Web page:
OPINION: After contracting the delta variant in August, writer Sophia A. Nelson sounds the alarm on the need to get vaccinated and wear your mask
Summer has ended. Autumn is in the air. And we are all getting back into the grind of work, sending the kids back to school, and getting ready for the holidays that will be just around the corner.
The trouble is the delta variant and the COVID-19 virus is still raging. This past Labor Day, Americans had a 300% increase in the virus up from 2020. According to the CDC, Americans have now had over 40 million infections since the pandemic began in March 2020. And the number of deaths are rising once again, particularly in states like Florida, Georgia, South Carolina, Louisiana, Arkansas and Texas where vaccination rates are low.
We are not where we hoped we would be 18 months since the global scourge hit us hard in the spring of 2020. Right now, the United States is averaging 150,000 cases a day and 1500+ deaths a day. And as, President Joe Biden acknowledged in his Thursday address announcing new vaccine mandates for federal workers and government contractors, the United States is in a “tough stretch” and the pandemic “could last for awhile.”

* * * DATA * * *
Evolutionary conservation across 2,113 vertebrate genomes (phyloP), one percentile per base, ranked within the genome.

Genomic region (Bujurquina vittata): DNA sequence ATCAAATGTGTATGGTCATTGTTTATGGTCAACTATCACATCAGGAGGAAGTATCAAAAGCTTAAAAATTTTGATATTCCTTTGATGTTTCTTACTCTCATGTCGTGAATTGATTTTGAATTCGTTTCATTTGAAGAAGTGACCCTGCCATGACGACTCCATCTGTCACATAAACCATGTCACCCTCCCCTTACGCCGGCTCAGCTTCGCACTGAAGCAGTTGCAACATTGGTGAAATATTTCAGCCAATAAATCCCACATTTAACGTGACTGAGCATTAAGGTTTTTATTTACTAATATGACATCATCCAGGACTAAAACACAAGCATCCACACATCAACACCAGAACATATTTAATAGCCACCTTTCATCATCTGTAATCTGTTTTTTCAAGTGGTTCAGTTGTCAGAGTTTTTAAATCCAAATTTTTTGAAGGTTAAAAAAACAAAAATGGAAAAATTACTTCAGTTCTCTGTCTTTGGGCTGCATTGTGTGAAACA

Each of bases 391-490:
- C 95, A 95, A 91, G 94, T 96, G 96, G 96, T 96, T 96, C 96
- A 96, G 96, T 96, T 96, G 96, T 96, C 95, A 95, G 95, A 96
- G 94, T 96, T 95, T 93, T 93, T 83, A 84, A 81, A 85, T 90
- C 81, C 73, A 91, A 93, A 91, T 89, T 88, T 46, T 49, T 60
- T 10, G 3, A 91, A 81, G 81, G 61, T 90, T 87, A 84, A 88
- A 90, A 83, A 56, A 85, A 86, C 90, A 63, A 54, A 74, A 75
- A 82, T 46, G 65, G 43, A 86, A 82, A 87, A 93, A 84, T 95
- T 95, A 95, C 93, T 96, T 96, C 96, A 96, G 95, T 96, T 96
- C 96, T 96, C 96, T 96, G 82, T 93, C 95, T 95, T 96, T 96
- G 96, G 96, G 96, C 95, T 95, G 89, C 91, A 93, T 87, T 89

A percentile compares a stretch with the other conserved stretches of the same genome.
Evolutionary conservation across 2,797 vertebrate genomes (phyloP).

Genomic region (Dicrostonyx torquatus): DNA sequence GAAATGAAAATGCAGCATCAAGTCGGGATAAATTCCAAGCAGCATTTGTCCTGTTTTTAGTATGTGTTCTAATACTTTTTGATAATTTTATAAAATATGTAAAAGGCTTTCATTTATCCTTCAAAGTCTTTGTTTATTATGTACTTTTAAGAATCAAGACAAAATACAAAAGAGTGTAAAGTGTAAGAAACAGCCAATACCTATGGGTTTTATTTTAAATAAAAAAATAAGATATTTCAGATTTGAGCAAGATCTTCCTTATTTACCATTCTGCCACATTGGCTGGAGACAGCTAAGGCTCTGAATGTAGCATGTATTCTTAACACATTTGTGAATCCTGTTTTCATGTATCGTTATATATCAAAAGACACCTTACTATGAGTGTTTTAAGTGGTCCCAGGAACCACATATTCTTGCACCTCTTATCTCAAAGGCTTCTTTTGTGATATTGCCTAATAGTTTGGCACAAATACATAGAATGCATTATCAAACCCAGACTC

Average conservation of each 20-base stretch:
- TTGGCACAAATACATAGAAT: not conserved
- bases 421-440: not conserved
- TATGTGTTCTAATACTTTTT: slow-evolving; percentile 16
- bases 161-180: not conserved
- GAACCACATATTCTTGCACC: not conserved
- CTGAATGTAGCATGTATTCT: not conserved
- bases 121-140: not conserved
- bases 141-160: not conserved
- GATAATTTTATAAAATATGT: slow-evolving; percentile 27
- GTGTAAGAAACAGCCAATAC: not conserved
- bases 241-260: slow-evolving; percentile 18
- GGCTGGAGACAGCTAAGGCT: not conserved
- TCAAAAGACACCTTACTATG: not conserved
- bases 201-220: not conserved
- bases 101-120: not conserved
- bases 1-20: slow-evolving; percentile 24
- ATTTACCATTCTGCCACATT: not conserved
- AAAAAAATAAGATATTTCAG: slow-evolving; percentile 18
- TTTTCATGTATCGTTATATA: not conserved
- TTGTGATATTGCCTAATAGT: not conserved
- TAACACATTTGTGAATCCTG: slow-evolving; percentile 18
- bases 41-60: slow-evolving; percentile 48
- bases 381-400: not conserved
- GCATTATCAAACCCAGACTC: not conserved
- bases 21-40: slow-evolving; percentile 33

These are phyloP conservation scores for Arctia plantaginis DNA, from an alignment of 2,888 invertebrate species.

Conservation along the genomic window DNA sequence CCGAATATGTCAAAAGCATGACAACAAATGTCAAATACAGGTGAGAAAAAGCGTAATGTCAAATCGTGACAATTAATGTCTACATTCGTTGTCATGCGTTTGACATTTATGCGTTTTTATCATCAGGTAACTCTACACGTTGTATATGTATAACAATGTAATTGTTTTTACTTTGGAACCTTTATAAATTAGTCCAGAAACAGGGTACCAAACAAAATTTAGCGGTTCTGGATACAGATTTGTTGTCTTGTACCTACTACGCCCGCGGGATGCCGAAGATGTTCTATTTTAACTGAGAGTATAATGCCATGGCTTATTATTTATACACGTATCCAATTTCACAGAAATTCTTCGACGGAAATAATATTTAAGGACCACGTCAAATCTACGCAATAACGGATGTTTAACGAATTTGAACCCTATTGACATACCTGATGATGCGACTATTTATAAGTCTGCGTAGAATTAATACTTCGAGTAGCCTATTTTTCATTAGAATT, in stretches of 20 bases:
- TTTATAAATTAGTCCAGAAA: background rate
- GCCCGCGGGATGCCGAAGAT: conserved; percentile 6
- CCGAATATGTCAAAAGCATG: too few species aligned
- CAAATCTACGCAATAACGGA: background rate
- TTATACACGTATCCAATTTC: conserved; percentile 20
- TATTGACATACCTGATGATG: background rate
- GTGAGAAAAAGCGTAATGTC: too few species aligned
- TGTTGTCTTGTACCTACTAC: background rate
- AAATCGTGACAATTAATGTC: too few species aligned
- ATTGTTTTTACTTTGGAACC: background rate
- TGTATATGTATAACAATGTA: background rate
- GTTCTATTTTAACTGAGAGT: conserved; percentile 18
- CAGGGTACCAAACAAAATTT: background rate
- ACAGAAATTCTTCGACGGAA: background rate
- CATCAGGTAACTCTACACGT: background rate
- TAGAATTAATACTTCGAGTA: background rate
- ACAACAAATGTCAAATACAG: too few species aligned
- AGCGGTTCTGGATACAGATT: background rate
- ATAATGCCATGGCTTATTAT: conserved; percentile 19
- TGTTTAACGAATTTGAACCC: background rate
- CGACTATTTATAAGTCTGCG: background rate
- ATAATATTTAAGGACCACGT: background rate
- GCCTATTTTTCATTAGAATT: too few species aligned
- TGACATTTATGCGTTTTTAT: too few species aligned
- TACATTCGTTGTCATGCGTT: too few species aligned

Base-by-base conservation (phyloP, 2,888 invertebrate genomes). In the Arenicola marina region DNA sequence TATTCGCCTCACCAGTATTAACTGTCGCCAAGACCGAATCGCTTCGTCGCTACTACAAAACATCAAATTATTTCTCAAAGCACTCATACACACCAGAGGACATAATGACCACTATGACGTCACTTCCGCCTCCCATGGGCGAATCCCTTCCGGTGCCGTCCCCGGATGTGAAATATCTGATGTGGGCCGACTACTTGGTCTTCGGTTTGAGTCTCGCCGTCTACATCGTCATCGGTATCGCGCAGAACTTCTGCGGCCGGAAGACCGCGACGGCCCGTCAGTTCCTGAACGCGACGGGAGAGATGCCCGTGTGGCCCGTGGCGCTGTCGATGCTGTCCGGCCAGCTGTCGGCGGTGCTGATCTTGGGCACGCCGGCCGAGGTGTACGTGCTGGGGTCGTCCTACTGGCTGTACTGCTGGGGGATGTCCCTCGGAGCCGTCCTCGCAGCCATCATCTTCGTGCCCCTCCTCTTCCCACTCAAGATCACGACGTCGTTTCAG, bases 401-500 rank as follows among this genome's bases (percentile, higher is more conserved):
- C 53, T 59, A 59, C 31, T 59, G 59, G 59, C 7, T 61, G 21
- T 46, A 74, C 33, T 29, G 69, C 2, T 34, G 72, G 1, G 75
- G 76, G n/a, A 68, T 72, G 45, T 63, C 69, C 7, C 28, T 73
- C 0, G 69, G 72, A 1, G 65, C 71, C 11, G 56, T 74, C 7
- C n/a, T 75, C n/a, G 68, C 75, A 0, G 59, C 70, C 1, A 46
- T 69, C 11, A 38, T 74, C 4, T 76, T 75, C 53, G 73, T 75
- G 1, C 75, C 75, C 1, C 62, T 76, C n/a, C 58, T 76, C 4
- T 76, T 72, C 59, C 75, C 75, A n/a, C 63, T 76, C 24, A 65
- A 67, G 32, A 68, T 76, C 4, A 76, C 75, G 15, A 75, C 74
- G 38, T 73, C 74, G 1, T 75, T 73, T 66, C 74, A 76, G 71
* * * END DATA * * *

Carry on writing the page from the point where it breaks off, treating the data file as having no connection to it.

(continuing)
But for me, this is personal, once again. I was first infected with the COVID-19 virus while on a trip to Louisiana for a speaking event in February 2020. I was very sick by the time I got to my next stop in Indianapolis days later. I was never so sick in my life. I couldn’t breathe because I was coughing so badly. My body hurt in ways I still cannot explain and I could barely stand up. My fever spiked to 104 degrees. At that time, there weren’t even accurate COVID tests available. I had all of the symptoms, and my chest x-rays showed pneumonia. The reality, however, when I got tested for COVID antibodies in May 2020 is that I was indeed sick with the virus as suspected and I had some long-term lung issues that developed in the late fall of 2020.